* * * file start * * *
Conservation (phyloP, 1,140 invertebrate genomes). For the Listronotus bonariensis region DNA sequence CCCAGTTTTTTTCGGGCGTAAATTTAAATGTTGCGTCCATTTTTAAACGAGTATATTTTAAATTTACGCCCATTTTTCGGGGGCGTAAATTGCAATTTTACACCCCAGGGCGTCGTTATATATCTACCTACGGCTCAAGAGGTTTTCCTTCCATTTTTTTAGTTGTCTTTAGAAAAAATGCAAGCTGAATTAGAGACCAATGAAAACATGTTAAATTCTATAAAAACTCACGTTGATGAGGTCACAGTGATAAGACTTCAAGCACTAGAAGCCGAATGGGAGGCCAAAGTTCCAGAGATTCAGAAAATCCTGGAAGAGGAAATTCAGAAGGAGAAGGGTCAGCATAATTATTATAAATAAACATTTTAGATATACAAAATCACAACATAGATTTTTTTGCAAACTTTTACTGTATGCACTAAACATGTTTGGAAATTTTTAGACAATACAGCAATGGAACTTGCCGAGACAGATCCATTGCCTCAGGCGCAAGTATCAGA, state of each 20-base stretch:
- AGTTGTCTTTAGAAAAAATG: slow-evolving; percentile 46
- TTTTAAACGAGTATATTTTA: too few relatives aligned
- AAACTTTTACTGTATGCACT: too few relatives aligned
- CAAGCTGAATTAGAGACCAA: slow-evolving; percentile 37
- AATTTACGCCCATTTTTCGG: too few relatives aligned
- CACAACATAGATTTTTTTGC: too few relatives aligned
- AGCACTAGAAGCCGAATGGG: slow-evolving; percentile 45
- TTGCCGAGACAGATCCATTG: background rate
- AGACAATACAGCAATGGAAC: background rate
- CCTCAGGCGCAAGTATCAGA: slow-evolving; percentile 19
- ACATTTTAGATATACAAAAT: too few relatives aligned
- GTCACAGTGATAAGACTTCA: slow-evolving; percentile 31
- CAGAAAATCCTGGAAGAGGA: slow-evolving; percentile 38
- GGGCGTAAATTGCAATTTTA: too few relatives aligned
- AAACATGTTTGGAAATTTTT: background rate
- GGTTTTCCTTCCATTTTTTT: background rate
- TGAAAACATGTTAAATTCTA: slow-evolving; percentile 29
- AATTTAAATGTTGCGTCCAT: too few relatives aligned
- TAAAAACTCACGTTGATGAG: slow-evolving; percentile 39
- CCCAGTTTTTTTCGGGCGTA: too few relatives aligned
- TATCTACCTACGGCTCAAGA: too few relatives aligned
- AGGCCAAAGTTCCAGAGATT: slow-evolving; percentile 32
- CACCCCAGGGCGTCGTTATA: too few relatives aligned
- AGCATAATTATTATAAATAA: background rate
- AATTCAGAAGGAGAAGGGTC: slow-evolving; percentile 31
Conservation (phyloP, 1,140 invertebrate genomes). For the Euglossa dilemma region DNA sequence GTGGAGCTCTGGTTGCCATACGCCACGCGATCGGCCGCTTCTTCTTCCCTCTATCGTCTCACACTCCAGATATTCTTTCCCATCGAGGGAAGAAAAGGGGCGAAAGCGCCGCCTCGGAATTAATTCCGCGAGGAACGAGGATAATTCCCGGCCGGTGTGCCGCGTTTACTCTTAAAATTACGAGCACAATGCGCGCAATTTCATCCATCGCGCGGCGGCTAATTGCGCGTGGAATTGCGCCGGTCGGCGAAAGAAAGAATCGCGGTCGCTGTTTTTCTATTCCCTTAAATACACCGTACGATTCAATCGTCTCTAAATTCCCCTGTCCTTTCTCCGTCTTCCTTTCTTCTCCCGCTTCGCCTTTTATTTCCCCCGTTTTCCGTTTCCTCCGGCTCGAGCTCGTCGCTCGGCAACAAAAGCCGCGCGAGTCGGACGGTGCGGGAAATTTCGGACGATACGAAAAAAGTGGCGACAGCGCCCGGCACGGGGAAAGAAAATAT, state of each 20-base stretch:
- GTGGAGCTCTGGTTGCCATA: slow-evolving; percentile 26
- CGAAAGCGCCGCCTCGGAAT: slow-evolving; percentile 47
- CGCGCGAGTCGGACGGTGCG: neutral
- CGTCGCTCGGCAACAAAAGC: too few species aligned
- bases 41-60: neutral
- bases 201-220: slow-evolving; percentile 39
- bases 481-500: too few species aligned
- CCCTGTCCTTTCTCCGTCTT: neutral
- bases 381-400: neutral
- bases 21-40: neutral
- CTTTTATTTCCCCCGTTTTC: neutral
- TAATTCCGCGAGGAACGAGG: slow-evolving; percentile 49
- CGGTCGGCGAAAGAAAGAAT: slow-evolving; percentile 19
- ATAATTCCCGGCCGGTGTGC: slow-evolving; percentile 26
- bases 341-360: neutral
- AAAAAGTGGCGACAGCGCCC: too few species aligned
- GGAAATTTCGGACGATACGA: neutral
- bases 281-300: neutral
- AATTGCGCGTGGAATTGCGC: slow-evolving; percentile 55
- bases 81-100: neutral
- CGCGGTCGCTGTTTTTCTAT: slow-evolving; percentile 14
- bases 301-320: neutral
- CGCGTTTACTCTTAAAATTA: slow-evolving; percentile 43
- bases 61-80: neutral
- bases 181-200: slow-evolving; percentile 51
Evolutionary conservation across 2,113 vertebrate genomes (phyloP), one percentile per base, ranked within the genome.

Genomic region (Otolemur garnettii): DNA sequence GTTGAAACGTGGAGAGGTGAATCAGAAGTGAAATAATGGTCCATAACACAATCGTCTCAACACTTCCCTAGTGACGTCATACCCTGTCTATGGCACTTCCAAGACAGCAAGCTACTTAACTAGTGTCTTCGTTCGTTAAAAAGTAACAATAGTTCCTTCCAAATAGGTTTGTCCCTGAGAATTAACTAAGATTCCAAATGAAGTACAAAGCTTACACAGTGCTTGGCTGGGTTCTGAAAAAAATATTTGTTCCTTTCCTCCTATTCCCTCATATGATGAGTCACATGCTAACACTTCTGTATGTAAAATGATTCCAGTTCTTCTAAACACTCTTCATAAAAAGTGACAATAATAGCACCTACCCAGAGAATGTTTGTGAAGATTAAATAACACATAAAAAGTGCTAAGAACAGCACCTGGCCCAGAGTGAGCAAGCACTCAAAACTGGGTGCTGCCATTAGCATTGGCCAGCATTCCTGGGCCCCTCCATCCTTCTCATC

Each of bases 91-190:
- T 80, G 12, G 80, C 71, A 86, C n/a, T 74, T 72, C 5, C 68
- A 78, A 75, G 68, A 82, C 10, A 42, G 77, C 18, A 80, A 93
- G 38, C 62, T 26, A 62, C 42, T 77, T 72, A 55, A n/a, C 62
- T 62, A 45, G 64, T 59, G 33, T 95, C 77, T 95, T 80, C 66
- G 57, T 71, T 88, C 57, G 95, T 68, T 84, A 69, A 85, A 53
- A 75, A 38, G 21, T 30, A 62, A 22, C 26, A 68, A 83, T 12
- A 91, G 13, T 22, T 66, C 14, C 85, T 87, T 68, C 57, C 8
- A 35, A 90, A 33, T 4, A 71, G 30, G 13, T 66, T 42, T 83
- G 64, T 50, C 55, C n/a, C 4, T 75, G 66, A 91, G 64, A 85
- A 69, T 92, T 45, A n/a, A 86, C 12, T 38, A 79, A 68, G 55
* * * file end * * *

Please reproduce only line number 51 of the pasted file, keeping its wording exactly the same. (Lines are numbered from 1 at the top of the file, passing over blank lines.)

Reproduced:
- bases 61-80: neutral